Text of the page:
IN 2009, the CBC ran a series called The Great Food Revolution. If you doubt that something as simple as what we choose to put in our mouths can have a revolutionary effect, listen to episode four: "Food of the Future." In it, the CBC notes, "How we cook, what we eat, the decisions we make will come from chefs, teachers, activists, scientists, and farmers." Not, please note, from government, agribusiness and the organizations that represent them. The power in food and agriculture lies with the people.
The response we received to our call for articles for this food issue backs up the CBC's message. We were overwhelmed with inspiring, thoughtful and sometimes revolutionary ideas about the future of our food system. People, as the great ideas put forward in "Revolutionary Fodder" illustrate, are more aware than ever that food is about more than calories, health and corporate profits. It involves our economic, social, environmental and spiritual lives.
Community food security – what is sometimes translated as food sovereignty – is drawing rural folks and farmers together with urbanites, environmentalists and those involved in public health and social justice. Such powerful new alliances are being replicated globally. In "Sovereignty Now!," Annette Desmarais and her colleagues describe a global movement that is intent on putting food back into the hands of the people who grow and eat it. Canada's complementary effort, as Margaret Webb, author of the 2008 book Apples to Oysters describes, is an initiative called the People's Food Policy Project (PFPP). Two and a half years in the making, the PFPP's recommended national food policy will hit federal government offices this spring.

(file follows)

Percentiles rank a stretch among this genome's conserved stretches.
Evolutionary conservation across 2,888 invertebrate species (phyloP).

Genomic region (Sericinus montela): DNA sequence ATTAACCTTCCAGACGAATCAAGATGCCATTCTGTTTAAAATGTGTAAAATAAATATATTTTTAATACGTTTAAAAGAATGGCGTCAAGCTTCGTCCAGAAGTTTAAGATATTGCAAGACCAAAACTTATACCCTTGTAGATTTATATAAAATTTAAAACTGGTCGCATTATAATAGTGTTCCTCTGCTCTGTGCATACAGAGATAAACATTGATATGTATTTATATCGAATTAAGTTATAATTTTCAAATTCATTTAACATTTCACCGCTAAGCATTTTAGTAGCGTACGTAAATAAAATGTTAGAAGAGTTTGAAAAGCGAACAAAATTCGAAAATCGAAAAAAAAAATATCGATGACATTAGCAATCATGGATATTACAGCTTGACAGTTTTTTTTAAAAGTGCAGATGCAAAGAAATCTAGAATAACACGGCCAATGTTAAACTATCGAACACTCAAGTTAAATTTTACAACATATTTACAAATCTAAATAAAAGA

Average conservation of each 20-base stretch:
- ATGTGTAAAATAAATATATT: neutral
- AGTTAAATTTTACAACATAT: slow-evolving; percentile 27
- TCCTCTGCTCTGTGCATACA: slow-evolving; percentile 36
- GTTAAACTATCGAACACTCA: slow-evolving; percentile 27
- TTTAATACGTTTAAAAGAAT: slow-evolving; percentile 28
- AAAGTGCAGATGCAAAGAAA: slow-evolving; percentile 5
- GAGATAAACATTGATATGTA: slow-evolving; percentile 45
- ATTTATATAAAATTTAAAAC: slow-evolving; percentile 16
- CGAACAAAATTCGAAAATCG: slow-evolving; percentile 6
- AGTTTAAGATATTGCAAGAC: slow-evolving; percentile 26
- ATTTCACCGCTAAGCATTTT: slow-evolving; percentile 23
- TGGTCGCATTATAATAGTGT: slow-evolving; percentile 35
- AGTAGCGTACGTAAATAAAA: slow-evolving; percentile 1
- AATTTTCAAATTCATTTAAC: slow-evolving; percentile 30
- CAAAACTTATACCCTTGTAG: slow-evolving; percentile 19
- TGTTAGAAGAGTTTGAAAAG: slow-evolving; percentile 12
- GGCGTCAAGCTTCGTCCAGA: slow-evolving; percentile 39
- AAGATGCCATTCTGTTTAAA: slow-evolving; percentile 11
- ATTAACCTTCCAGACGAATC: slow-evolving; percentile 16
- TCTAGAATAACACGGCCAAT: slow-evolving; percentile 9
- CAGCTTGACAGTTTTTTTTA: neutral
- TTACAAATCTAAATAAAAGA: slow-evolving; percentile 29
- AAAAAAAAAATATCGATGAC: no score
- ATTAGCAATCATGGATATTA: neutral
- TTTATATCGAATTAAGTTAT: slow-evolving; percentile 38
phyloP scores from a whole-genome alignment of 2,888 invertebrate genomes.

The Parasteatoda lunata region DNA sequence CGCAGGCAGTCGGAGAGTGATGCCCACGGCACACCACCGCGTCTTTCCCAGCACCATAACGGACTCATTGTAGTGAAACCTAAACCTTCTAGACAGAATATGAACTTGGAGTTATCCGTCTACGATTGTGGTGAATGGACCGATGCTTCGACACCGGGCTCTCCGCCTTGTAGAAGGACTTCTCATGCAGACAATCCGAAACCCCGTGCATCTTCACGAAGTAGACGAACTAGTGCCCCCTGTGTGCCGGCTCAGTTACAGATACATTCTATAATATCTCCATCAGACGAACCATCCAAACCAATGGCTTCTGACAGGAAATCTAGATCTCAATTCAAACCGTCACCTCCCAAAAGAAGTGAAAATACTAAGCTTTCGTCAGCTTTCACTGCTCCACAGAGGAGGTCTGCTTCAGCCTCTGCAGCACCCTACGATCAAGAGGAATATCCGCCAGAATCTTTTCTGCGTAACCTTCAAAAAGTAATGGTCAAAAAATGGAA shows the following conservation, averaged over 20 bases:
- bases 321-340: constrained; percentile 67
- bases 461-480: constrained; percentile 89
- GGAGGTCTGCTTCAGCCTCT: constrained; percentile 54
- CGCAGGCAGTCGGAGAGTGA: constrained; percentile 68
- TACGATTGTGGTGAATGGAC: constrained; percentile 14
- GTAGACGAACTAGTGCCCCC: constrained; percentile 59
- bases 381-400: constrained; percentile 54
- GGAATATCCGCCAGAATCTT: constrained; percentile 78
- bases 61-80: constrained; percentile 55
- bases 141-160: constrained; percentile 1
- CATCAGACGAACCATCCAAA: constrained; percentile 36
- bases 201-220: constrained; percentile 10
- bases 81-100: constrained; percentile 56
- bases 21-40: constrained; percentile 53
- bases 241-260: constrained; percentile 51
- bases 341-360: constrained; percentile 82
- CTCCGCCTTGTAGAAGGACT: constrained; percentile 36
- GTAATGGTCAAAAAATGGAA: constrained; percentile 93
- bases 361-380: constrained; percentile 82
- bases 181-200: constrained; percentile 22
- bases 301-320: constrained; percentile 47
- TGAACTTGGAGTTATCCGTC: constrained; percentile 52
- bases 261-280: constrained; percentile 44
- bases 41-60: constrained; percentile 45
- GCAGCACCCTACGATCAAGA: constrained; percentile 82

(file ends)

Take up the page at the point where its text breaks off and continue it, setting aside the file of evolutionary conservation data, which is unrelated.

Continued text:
In "Taking It All In," Wayne Roberts, one of Toronto's most imaginative foodies, stirs the pot with his description of the surprising results when food, health and the economy are linked, and the focus is on outcomes rather than process. After two years as Sustain Ontario's founding director, Lauren Baker opts for a collaborative approach if we are to see our way through the thicket of barriers that stymie a shift to local and sustainable agriculture by 2020. I pick up on the theme in my article, by describing how the Metcalf Foundation and Sustain Ontario are encouraging a holistic food system.
Overwhelmed as we were with submissions, does what's taking place add up to a food revolution? York University's Rod MacRae gives the idea a twist. He says that changes to the food landscape are more evolutionary than revolutionary. Either way, can our food system be wrangled from multinational corporations and returned to the hands of the people?
With this question in mind, consider how Malcolm Gladwell concludes his mega-bestseller, The Tipping Point. He writes, "Look at the world around you. It might seem like an immovable, implacable place. It is not. With the slightest push – in just the right place – it can be tipped."
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